Louis Proyect: The Unrepentant Marxist

February 8, 2009

A Flock of Dodos

Filed under: Film,science — louisproyect @ 7:26 pm

The other night I stumbled across “A Flock of Dodos” on the Showtime cable network, a somewhat overly whimsical documentary on “intelligent design” that I still recommend heartily. It is directed by Randy Olson who received a PhD in evolutionary biology from Harvard while studying under Stephen Jay Gould. Olson changed careers in the mid 1990s and became a documentary film-maker with Michael Moore as his most obvious influence. Using himself as a central figure, Olson interviews both sides of the debate seeking to make it entertaining to a mass audience. He largely succeeds although nobody is better at this than Michael Moore obviously.

Olson got the inspiration for this movie in 1999 after he his mom began sending him clippings from her hometown newspaper in Kansas about the state school board’s decision to integrate intelligent design into the high school science curriculum. On top of that, she lived next door to John Calvert, a lawyer who was spearheading efforts to promote intelligent design both in Kansas and nationally.

One of Olson’s first interviewees is Dr. Michael Behe, a biochemist at Lehigh University who wrote “Darwin’s Black Box”, a kind of bible for the intelligent design movement. Unlike the more openly fundamentalist advocates of creationism such as William Jennings Bryan, people like Behe try to couch their arguments in scientific terms, albeit in a specious manner. For example, they like to compare two mountain ranges, one in the Rockies and the other in South Dakota that just happens to include Mount Rushmore. Behe holds up the two pictures and asks Olson what conclusions you can draw from them. Obviously, it is easy to state that the first mountain range is a product of seismic events, erosion, etc. But you must conclude that Mount Rushmore was designed. By analogy, something as marvelous and as elegant as the eye must be a product of design as well since the contingency of Darwinian evolution would surely be incapable of producing such a result.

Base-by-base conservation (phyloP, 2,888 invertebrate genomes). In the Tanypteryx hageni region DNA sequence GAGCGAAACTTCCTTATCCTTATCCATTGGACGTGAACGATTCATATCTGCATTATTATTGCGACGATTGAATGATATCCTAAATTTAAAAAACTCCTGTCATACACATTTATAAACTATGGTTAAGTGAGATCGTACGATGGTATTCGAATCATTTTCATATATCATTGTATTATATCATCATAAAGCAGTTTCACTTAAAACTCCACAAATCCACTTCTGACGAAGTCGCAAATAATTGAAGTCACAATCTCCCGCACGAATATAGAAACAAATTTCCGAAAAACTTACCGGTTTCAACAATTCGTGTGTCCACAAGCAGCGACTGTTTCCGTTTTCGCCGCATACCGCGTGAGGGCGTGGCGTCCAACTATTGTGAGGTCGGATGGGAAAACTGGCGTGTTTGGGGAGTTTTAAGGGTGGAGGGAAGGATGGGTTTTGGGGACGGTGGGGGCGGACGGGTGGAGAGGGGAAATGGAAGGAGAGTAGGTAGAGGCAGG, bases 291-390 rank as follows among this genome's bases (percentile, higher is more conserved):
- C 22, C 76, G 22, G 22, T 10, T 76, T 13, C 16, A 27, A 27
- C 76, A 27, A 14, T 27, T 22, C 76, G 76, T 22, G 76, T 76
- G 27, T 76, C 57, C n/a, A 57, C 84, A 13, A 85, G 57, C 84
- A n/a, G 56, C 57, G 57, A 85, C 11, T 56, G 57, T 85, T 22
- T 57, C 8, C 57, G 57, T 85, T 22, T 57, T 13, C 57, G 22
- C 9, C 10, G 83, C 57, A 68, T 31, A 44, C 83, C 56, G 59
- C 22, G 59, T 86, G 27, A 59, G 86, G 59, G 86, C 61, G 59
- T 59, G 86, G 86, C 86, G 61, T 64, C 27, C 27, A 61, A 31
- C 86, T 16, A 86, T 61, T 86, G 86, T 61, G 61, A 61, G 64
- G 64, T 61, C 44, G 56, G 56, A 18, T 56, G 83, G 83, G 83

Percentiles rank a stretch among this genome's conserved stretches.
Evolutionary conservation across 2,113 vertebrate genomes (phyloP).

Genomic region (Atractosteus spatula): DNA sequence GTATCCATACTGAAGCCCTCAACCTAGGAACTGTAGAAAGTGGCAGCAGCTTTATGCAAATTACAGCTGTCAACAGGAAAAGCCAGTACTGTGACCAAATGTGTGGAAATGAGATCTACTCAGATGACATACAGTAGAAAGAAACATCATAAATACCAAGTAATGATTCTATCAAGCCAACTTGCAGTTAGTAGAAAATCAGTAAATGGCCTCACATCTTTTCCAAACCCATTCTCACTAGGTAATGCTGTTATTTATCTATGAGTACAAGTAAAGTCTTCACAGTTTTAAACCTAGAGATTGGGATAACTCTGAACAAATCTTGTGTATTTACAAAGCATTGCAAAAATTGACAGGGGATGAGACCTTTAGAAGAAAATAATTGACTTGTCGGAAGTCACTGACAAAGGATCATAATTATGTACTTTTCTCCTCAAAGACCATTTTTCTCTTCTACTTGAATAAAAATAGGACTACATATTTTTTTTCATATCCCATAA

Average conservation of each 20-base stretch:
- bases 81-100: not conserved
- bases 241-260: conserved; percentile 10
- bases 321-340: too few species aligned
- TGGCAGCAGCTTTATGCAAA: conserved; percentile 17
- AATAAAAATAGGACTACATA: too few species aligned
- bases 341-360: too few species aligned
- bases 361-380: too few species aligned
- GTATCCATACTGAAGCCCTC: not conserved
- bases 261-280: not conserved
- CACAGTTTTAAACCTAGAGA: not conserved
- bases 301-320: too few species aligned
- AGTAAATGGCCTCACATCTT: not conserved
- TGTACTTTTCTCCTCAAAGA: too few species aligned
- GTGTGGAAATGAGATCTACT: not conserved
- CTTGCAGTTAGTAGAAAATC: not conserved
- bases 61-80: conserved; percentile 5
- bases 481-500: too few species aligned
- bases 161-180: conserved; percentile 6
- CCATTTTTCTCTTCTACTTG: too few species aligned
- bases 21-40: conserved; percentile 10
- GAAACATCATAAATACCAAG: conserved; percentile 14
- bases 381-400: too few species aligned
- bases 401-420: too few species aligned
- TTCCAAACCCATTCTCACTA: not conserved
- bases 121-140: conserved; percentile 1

In one of the more successful attempts at humor in the movie, the frequently inelegant outcomes of evolution are depicted, especially those that relate to the digestive system, a rather less inspiring example of plumbing-particularly when it comes to rabbits. It seems that the rabbit first has to excrete out the semi-digested food it takes in and can only absorb it fully after eating it in the form of feces, which “A Flock of Dodos” films in its less than glorious dimensions.

Much of the film is devoted to an investigation of the Discovery Institute that is largely responsible for promoting intelligent design through its access to rightwing foundation funding. If you go to their website, you won’t find much in the way of dinosaurs being only a few thousand years old. When addressing the question of whether intelligent design theory is the same as creationism, their FAQ replies:

No. Intelligent design theory is simply an effort to empirically detect whether the “apparent design” in nature acknowledged by virtually all biologists is genuine design (the product of an intelligent cause) or is simply the product of an undirected process such as natural selection acting on random variations. Creationism is focused on defending a literal reading of the Genesis account, usually including the creation of the earth by the Biblical God a few thousand years ago. Unlike creationism, the scientific theory of intelligent design is agnostic regarding the source of design and has no commitment to defending Genesis, the Bible or any other sacred text. Honest critics of intelligent design acknowledge the difference between intelligent design and creationism.

Although there is little hope for serious change coming out of the Obama administration, it seems likely that public schools and colleges will not be as receptive to creationism and intelligent design over the next four years. After all, it doesn’t cost a Goldman-Sachs manager anything to preserve the separation of state and church.

For a good introduction to the issues surrounding intelligent design, rent “A Flock of Dodos” from Netflix.

1 Comment »

  1. I can also heartily recommend “Critique of Intelligent Design” by John Bellamy Foster et al, published by Monthly Review Press, for a comprehensive demolishing of intelligent design proponents like Behe.

    Comment by belgish — February 8, 2009 @ 8:38 pm

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